Monthly Archives: March 2011

While I was volunteering at the Digital Media and Learning 2011 conference last weekend, I was able to attend a panel discussion called “The Politics of User-Generated Content,” which re-introduced me to the world of and the group called Anonymous which is most famous for its protests against Scientology and its stark support of Wikileaks and dislike of anyone who inhibits Wikileaks.

In this month’s Vanity Fair, there is an article on 4chan and Anonymous, called “4chan’s Chaos Theory,” (linked) which is a really, really good read. It discusses basically everything from the birth of 4chan by a 15 year old New York boy to the IRL (in real life) birth of Anonymous.

My favorite parts are when 4chan founder, Christopher Poole, is discussion how 4chan’s anonymous posting system represents a fundamentally different digital theory from Mark Zuckerberg’s Facebook. It indirectly addresses a lot of the conflicts that Facebook has been facing over publishing private content, and presents, whether Zuckerberg intended it to or not, the Facebook point of view, I think.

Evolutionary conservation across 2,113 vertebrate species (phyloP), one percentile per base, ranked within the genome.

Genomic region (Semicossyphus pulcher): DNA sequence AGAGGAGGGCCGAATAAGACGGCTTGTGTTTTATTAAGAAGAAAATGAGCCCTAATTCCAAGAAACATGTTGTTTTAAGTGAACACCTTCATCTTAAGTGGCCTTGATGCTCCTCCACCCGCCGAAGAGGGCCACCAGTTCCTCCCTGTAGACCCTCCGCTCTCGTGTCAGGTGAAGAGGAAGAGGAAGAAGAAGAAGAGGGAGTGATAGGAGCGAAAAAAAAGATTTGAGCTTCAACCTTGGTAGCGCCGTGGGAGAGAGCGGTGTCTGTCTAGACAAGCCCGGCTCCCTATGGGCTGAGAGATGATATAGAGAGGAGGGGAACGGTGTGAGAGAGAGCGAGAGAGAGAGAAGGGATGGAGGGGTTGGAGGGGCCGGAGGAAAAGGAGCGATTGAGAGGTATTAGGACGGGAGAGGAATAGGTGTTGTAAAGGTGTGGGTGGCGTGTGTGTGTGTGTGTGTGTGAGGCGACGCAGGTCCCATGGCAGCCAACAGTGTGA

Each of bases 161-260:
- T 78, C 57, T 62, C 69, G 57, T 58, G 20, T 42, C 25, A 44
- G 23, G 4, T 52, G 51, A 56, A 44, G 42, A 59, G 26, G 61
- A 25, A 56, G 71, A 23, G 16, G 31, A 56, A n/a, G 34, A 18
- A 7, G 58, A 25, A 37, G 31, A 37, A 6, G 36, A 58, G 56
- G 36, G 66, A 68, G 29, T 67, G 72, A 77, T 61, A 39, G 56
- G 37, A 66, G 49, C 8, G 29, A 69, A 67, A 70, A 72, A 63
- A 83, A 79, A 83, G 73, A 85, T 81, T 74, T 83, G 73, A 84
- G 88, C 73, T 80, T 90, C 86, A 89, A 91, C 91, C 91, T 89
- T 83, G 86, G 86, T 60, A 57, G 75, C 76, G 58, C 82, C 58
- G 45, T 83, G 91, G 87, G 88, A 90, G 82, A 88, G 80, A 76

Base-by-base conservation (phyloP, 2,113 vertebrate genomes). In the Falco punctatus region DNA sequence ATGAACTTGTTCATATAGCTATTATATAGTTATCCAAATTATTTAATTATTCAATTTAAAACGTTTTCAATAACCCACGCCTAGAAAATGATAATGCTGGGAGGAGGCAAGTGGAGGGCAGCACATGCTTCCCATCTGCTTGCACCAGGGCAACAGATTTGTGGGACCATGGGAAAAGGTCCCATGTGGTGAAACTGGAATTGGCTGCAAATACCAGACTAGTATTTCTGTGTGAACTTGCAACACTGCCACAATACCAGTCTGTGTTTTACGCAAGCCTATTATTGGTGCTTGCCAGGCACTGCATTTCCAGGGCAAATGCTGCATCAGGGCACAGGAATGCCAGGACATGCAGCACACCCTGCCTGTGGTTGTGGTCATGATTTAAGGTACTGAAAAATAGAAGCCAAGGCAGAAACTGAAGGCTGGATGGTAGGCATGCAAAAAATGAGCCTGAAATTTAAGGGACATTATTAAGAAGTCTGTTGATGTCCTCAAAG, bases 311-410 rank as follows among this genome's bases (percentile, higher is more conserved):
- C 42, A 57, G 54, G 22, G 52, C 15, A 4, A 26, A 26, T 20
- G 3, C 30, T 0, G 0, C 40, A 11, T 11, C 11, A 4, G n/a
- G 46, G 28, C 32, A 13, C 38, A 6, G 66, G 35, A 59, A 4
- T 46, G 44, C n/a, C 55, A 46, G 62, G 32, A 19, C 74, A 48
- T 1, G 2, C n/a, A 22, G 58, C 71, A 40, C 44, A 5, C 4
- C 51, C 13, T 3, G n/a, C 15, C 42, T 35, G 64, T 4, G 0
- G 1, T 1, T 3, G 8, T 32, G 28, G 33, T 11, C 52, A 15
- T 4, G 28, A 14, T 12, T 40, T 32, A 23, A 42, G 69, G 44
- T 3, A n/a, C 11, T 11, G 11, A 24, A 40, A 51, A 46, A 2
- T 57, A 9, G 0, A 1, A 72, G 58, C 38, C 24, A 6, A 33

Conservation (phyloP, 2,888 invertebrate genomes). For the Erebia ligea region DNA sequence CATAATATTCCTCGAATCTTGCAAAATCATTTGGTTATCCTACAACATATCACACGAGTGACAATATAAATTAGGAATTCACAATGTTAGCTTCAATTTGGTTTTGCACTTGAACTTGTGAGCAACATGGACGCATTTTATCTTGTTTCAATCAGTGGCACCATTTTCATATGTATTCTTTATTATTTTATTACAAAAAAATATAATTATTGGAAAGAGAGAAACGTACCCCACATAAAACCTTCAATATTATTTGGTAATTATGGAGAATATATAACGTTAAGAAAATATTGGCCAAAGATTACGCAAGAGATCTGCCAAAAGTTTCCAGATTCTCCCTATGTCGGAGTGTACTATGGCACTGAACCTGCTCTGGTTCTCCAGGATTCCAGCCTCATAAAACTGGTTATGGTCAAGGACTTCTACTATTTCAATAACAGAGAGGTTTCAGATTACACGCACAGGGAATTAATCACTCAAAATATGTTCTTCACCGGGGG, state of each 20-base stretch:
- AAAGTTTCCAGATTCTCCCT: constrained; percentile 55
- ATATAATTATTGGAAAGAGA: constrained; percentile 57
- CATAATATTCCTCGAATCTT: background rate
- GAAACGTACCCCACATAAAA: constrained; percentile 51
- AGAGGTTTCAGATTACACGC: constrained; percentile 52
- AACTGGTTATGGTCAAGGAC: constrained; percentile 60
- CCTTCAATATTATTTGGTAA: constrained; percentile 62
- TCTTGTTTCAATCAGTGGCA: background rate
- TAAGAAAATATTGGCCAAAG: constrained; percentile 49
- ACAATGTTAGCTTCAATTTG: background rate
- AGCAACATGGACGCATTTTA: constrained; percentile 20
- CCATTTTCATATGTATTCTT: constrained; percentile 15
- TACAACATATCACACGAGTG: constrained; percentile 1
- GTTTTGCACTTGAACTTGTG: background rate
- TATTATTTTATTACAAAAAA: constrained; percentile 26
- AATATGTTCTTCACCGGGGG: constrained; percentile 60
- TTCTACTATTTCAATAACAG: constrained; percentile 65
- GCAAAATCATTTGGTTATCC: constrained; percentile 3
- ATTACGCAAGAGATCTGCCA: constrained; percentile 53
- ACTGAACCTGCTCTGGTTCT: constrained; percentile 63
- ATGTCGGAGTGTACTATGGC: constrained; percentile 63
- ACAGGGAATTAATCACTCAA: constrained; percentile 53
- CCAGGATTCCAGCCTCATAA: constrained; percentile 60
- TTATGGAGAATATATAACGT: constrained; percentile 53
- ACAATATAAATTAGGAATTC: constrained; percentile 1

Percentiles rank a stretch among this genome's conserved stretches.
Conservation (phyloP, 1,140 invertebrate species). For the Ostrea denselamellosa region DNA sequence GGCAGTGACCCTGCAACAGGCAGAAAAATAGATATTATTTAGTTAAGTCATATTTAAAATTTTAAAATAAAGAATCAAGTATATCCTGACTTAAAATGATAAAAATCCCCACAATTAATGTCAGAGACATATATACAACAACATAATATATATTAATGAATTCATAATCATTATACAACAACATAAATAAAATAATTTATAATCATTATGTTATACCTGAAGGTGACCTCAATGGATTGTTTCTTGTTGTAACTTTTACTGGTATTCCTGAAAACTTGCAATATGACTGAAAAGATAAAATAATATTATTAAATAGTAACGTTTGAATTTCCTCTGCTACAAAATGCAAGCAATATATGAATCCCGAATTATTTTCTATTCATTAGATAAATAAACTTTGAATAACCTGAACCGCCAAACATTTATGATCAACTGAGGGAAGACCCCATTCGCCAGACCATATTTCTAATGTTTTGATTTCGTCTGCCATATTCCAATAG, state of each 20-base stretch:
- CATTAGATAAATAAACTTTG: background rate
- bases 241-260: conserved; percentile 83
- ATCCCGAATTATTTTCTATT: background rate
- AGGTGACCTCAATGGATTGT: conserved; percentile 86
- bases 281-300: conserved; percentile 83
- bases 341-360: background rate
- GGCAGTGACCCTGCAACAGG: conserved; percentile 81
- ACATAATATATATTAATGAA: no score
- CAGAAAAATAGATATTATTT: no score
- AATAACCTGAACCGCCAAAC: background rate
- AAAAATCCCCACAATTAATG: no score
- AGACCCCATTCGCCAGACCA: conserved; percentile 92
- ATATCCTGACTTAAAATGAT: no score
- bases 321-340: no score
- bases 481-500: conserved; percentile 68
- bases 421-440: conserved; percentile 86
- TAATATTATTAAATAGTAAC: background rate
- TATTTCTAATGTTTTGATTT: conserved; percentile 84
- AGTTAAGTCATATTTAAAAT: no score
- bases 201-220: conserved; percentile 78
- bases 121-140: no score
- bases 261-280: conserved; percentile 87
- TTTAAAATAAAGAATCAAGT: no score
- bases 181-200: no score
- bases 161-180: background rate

Poole says,”Mark’s vision of the world is that you should be comfortable sharing as your real self on the Internet…He thinks that anonymity represents a lack of authenticity, almost a cowardice…I disagree with that.” Basically, Poole presents that an anonymous discussion board, while it is unpredictable, largely uncontrollable, and constantly changing (4chan’s most popular board has 80,000 posts a day, more than 550 per minute, according to the article and the panel at DML2011), still has something to offer today’s digital populace.

This article gave me a new perspective on the anonymous posting system, and definitely a new perspective on Facebook’s continuous privacy concerns. Perhaps Zuckerberg isn’t trying to share things we don’t want shared, perhaps he just wants us to be as close to our real life selves as possible on the Internet. And perhaps Poole’s 4chan and the resulting Anonymous isn’t just a group of perverted cyber-vandals. Maybe they are, as Vanity Fair paints them, “vigorous grassroots protestors-” offering no more real harm than, say… the bunch of kids we read about in Cory Doctorow’s Little Brother?